Handmade Hero » Forums » Code » timeBeginPeriod without matching timeEndPeriod
d7samurai
70 posts

innovation through innovation™

#799 timeBeginPeriod without matching timeEndPeriod
3 years, 11 months ago

At line 970-971 in the source code (of day 24), it says

UINT DesiredSchedulerMS = 1;
bool32 SleepIsGranular = (timeBeginPeriod(DesiredSchedulerMS) == TIMERR_NOERROR);

According to the MSDN documentation for the timeBeginPeriod call (http://msdn.microsoft.com/en-us/l...esktop/dd757624%28v=vs.85%29.aspx):

"You must match each call to timeBeginPeriod with a call to timeEndPeriod, specifying the same minimum resolution in both calls. An application can make multiple timeBeginPeriod calls as long as each call is matched with a call to timeEndPeriod."

However, I cannot see that timeEndPeriod is called anywhere in the source?

software development should be a creative exercise, not a technical ordeal
ambiguous.panda
ambiguous panda
11 posts
#801 timeBeginPeriod without matching timeEndPeriod
3 years, 11 months ago

he is not a big fan of unnecessary cleanups, during one of his streams he talked about allowing the os to do the cleaning on exit, and that its up to you to decide what you want to dispose of, i normally do the cleaning manually, feels ikky if i dont.
cmuratori
Casey Muratori
817 posts / 1 project

Casey Muratori is a programmer at Molly Rocket on the game 1935 and is the host of the educational programming series Handmade Hero.

#802 timeBeginPeriod without matching timeEndPeriod
3 years, 11 months ago

We do not ever want to close the period, because we are trying to keep the scheduler at 1ms for the duration of the application.

We could call it at the very end, before the app closes, but I don't actually know if that would have any actual effect.

- Casey
d7samurai
70 posts

innovation through innovation™

#803 timeBeginPeriod without matching timeEndPeriod
3 years, 11 months ago Edited by d7samurai on Dec. 19, 2014, 2:44 p.m.

Yeah, since timeBeginPeriod was called at the very beginning of execution, it was implied that the corresponding timeEndPeriod should be called at the very end - if at all - but I wasn't sure whether it was redundant or not, like if Windows automatically "wraps it up" / does it for you at the termination of the process or something (since it's not a resource, but rather a global Windows thing*).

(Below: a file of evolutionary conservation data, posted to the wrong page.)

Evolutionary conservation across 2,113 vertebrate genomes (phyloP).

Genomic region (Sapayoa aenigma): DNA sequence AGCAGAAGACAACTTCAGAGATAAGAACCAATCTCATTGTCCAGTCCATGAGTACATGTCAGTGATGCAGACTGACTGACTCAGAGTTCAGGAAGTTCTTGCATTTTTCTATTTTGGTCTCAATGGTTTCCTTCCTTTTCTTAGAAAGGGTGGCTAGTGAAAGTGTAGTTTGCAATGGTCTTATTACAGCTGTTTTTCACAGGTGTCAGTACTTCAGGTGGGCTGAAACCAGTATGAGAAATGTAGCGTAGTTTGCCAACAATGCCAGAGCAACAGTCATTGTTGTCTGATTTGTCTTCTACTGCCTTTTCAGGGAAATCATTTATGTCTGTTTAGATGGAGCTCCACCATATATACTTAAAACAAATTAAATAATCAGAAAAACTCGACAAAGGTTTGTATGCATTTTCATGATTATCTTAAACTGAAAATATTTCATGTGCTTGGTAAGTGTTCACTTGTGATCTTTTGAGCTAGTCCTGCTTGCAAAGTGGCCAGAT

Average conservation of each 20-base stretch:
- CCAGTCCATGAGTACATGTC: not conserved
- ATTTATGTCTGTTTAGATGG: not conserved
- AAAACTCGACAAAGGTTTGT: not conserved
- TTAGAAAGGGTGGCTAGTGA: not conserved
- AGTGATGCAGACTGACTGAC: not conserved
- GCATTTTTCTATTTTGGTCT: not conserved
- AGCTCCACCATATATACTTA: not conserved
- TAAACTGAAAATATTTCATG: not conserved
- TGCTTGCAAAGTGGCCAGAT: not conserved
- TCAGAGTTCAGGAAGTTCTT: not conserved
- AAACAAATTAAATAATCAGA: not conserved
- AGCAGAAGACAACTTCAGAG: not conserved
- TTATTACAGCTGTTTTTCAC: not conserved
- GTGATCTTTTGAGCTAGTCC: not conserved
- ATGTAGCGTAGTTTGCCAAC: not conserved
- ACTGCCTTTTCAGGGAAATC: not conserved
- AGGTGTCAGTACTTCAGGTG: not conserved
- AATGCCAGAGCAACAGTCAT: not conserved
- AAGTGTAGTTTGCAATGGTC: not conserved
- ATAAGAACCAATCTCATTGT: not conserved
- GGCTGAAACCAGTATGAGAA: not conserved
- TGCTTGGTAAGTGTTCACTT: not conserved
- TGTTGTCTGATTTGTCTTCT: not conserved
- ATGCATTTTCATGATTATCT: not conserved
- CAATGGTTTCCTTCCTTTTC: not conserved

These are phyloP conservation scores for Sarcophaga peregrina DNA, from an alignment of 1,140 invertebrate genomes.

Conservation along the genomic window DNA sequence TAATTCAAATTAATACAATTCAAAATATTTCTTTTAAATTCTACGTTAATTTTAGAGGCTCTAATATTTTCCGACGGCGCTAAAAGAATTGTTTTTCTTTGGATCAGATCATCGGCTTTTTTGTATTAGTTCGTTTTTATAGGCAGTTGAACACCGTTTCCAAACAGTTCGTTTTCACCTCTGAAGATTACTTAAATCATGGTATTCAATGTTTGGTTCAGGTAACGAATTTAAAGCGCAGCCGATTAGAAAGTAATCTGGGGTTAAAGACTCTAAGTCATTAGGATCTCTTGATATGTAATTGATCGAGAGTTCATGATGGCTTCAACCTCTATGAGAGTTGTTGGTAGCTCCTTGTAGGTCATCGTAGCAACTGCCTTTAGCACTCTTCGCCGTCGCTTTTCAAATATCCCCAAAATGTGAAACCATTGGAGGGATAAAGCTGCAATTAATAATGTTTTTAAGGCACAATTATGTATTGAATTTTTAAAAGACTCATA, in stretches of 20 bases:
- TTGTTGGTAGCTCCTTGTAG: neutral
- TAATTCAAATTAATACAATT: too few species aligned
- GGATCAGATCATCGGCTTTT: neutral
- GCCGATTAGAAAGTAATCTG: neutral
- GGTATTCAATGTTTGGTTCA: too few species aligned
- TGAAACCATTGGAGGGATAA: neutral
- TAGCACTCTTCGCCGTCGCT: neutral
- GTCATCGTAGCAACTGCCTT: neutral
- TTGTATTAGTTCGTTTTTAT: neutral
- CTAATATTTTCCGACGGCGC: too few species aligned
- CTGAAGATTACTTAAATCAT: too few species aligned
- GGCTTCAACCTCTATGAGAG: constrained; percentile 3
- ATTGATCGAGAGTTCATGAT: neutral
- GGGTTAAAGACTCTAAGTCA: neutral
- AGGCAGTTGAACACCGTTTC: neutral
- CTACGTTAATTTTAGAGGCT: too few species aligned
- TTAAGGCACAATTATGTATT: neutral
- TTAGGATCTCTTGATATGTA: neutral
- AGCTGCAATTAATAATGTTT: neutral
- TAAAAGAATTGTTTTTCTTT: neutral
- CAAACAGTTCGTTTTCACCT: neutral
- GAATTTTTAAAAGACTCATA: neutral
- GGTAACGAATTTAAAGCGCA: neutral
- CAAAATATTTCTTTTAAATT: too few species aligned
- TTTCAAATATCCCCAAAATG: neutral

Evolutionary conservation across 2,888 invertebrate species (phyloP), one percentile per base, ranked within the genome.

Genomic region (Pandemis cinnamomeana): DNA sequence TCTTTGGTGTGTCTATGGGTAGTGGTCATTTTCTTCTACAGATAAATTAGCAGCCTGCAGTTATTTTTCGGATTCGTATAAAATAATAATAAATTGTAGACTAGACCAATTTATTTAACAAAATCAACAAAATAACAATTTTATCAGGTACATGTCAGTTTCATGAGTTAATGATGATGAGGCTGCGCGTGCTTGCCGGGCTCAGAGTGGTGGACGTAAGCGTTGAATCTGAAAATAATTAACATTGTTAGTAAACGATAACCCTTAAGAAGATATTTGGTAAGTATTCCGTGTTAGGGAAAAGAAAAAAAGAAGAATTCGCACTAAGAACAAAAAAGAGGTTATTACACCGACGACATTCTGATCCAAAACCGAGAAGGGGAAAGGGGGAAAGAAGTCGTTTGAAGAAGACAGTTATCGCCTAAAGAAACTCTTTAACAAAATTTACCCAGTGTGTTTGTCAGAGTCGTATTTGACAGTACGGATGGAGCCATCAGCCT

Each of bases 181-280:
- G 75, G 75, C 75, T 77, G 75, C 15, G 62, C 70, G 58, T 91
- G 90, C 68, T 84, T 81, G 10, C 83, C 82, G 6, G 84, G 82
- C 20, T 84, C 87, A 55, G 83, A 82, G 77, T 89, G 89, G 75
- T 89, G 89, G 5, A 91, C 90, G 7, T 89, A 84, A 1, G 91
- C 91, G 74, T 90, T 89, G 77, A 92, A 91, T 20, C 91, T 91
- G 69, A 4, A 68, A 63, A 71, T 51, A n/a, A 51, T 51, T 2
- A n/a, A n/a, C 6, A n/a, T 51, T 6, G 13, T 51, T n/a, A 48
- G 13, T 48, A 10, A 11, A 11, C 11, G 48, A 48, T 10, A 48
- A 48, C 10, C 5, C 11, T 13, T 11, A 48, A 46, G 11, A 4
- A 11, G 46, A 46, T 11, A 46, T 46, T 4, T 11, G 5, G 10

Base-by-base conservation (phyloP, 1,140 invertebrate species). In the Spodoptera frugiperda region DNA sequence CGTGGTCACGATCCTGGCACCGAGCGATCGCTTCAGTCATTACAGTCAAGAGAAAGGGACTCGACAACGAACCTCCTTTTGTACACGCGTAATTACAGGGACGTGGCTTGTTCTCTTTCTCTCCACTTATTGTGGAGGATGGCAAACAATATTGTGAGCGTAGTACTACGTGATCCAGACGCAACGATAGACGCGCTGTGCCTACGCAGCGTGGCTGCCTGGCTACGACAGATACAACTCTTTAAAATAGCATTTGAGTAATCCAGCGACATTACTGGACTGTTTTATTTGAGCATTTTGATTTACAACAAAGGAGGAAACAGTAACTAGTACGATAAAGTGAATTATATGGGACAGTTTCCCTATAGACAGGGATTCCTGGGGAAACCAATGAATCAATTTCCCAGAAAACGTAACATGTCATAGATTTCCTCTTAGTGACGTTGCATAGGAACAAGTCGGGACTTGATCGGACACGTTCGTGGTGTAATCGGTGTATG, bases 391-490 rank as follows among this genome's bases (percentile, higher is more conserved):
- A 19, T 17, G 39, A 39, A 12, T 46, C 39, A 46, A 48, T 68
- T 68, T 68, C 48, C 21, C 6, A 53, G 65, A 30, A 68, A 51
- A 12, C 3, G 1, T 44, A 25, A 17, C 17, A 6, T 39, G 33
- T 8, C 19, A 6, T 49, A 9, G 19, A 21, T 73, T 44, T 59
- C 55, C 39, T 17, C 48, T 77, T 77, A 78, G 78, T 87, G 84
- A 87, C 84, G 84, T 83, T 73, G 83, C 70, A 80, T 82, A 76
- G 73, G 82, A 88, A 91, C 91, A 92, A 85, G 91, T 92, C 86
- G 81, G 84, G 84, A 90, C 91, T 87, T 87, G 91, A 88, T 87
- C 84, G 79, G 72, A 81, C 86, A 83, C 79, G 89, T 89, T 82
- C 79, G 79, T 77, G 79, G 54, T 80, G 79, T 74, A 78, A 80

*"This function affects a global Windows setting. Windows uses the lowest value (that is, highest resolution) requested by any process. Setting a higher resolution can improve the accuracy of time-out intervals in wait functions. However, it can also reduce overall system performance, because the thread scheduler switches tasks more often. High resolutions can also prevent the CPU power management system from entering power-saving modes. Setting a higher resolution does not improve the accuracy of the high-resolution performance counter."

software development should be a creative exercise, not a technical ordeal
d7samurai
70 posts

innovation through innovation™

#805 timeBeginPeriod without matching timeEndPeriod
3 years, 11 months ago Edited by d7samurai on Dec. 19, 2014, 12:06 p.m.

Turns out that the raised timer frequency is indeed automatically cancelled by Windows when the process terminates. So nevermind *that* point, but anyway:

https://randomascii.wordpress.com...imer-resolution-megawatts-wasted/

"When a process calls timeBeginPeriod this frequency request is in force until it is explicitly cancelled with timeEndPeriod or until the process terminates. Most programs (including my own test program below) never call timeEndPeriod, relying instead on Windows process cleanup. This works, and is reasonable for any application that needs the timer frequency high for its entire lifetime, but for any process whose lifetime may outlast its need for a high frequency timer, it’s time to start calling timeEndPeriod. As Microsoft recommends, this includes movie players that are paused, and games that are minimized. It also includes web browsers that do not currently need high-resolution timers, or are running on battery power."